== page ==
Trusting God During Economic Uncertainty
We are in a time of economic uncertainty with rising inflation, gas prices, housing expenses, and grocery costs. Thankfully, God’s ability to provide for His children is not dependent on the stability of the economy. Even when there is economic uncertainty in the world around us, as children of God, we can trust Him to provide for our daily needs.
As recent warnings of a coming recession emerged, I began reflecting on my testimony of God providing for me during the Great Recession of 2007 while I was a graduate school student trusting God for food, gas, tuition, and housing. During my prayer time back then, I would pray for God to provide for me during the Great Recession and beyond. God provided for me through my new job, scholarships, and by giving me wise budgeting strategies to steward what He provided.
Psalm 143:5 CSB states, “I remember the days of old; I meditate on all you have done; I reflect on the work of your hands.”
Remembering how God provided for me during previous hard times caused me to have hope in the current financial difficulties in society. This time of meditation on all that God has done serves as comfort when the world’s economy is shaky.
The Bible is filled with accounts of people trusting God during moments of financial difficulties or when the need was greater than the supply on hand. One example is when the fish and loaves of bread were multiplied to feed the crowd of thousands. The crowd was in need and the supply was much less than the demand of the hungry men, women, and children. The food was miraculously multiplied so that everyone in attendance ate and were satisfied.
A while ago, I coordinated a street evangelism and feeding crusade in a local park where homeless men and women gathered. My team’s food supply was limited and as soon as we started setting up the tables and chairs, I saw that there were more people than food. I quietly prayed for a miracle as I continued to set up the tables and began to set out what little food that we had. Shortly after my prayer, a man drove up in a truck and explained that he was supposed to feed the homeless community just blocks away but his team did not show up, leaving him with a truck full of fresh food that he did not want to go to waste. As he opened the truck door to show me all the fresh food, I stood in awe as I thanked God and thanked this kind man for offering the food to us. As we unloaded the truck, I thought of how much God cared for us to connect us so that we could feed to homeless community in the park that day. More and more people showed up with their hands open, ready to receive, and the food miraculously never ran out. We ended the day with leftovers that I could send several new homeless friends away with as we prayed for them, offered Christ as their Savior, and provided resources to assist them with housing and other needs.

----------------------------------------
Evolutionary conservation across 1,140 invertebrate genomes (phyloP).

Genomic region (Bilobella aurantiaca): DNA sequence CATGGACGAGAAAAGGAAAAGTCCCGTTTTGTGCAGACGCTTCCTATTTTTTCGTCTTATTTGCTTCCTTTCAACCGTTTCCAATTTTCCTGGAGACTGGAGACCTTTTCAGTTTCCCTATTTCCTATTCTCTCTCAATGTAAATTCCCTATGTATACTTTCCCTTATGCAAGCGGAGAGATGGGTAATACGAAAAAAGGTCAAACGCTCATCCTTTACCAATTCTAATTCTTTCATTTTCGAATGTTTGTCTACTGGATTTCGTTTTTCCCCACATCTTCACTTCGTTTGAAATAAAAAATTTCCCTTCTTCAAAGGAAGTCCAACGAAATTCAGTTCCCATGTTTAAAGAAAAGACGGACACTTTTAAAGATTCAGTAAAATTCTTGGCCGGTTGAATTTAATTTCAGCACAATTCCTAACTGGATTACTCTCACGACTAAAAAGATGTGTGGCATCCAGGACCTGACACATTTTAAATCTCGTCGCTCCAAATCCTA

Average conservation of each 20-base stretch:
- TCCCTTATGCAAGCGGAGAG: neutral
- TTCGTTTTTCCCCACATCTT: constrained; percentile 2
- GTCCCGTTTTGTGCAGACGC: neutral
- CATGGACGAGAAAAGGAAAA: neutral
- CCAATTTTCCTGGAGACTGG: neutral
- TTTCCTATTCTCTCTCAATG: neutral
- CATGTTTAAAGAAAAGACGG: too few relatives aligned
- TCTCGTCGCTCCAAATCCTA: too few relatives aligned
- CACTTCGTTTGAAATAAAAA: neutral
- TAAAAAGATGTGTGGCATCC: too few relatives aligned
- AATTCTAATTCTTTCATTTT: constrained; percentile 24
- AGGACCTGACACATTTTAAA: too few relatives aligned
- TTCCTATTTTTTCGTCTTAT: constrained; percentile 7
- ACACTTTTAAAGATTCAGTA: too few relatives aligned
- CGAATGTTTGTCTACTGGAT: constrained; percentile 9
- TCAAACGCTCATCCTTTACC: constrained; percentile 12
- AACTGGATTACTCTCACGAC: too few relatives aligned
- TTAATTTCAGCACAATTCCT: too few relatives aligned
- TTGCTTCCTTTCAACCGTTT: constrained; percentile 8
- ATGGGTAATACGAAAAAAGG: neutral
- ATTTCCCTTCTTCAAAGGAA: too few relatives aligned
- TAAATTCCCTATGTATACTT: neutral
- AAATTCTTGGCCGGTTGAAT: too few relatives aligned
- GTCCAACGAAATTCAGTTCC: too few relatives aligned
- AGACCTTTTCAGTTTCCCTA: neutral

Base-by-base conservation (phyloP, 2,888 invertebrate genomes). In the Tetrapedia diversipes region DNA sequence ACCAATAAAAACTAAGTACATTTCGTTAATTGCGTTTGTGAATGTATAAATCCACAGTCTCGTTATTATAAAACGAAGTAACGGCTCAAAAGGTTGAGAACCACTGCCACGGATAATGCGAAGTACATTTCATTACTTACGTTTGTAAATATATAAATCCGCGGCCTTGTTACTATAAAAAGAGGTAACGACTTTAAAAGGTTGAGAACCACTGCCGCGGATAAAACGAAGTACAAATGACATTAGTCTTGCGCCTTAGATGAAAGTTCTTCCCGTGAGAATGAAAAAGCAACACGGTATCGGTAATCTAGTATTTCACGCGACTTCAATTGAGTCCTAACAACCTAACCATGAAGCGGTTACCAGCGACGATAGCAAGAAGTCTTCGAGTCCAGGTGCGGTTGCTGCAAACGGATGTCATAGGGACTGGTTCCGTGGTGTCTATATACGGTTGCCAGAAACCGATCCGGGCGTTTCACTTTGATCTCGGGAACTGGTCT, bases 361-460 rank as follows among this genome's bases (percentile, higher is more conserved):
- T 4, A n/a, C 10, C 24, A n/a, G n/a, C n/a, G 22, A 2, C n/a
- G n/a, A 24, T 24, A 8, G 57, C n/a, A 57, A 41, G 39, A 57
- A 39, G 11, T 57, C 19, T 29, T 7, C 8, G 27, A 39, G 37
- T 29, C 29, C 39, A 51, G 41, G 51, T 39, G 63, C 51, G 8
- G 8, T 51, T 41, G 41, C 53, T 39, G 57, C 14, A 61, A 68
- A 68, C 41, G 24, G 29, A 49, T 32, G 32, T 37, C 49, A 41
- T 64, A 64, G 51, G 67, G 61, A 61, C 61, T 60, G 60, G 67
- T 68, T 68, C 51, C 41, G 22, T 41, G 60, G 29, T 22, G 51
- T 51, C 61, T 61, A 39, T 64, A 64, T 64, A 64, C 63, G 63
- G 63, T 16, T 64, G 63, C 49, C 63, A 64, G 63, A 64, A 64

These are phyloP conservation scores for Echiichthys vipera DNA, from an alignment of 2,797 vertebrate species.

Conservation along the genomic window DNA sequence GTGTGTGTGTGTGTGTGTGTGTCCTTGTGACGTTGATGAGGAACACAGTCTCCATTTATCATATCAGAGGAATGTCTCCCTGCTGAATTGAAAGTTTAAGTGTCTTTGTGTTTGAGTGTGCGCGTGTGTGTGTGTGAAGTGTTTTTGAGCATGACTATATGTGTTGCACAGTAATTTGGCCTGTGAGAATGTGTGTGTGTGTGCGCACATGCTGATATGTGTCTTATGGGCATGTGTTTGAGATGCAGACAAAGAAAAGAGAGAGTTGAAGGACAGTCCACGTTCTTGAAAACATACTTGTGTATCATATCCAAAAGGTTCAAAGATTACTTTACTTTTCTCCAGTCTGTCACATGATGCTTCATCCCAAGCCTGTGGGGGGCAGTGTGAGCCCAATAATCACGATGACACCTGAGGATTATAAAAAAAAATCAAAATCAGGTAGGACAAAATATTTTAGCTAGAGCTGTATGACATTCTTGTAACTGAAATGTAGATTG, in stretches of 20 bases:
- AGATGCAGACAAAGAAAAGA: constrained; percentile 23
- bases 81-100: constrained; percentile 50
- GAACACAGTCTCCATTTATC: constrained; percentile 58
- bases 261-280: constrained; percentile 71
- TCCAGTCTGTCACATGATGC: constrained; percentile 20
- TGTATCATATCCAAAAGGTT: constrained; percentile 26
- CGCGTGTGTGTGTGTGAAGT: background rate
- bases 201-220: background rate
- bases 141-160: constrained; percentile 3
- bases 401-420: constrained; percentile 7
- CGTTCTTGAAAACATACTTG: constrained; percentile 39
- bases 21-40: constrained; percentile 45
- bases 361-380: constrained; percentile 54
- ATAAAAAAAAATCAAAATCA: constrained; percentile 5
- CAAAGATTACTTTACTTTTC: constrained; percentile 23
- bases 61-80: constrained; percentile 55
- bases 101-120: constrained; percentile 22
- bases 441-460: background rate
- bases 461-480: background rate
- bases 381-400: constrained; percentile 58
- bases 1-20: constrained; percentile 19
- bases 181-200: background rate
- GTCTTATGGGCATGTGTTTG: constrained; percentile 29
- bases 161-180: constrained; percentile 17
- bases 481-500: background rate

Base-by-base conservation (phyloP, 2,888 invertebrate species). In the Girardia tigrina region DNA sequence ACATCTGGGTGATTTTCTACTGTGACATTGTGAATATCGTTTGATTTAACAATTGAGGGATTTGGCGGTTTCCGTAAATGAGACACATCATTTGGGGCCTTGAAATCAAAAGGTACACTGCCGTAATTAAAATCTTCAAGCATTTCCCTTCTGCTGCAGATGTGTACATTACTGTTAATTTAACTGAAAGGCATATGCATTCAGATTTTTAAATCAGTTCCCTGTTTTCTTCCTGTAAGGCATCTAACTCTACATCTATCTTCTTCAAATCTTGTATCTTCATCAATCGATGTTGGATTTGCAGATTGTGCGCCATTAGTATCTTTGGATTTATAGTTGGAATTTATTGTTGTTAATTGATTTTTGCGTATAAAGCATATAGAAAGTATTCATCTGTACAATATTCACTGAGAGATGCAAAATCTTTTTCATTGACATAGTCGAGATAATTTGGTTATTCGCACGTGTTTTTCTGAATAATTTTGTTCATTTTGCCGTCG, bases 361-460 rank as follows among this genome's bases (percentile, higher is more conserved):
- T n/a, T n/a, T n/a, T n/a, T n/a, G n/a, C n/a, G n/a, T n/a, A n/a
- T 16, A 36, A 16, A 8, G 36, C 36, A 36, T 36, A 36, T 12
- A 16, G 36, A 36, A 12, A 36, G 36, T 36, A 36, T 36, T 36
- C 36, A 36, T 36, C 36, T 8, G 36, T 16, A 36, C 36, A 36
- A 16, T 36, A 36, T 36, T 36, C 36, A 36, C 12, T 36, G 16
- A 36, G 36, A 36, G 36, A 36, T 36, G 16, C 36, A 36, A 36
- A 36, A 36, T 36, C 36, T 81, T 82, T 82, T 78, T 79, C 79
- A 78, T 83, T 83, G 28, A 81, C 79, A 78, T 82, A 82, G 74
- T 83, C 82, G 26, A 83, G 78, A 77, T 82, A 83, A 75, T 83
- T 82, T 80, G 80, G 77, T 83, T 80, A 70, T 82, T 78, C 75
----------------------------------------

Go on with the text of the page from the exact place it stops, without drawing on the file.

Psalm 143:6 declares, “I spread out my hands to you; I am like parched land before you. Selah.”
When I had a need to provide for my homeless friends in the park that day, I spread my hands to God and He provided. May we who are God’s children always stretch our hands towards God in expectation that we can trust Him to provide.
Nehemiah 5:8-10 8and said: “As far as possible, we have bought back our Jewish brothers who were sold to the Gentiles. Now you are selling your brothers, only for them to be sold back to us!” They kept quiet, because they could find nothing to say. 9So I continued, “What you are doing is not right. Shouldn’t you walk in the fear of our God to avoid the reproach of our Gentile enemies? 10I and my brothers and my men are also lending the people money and grain. But let the exacting of usury stop!
During the time they were building the wall, some of the people came to Nehemiah and told him of their financial hardships. There had been a famine, and they had borrowed grain from their brothers. Those who loaned the grain were charging 1% interest, and in some cases, buying the sons and daughters of those in hardship as slaves. The people were giving up their fields to those to whom they owed the money, and that meant they could never repay and would only get deeper in debt.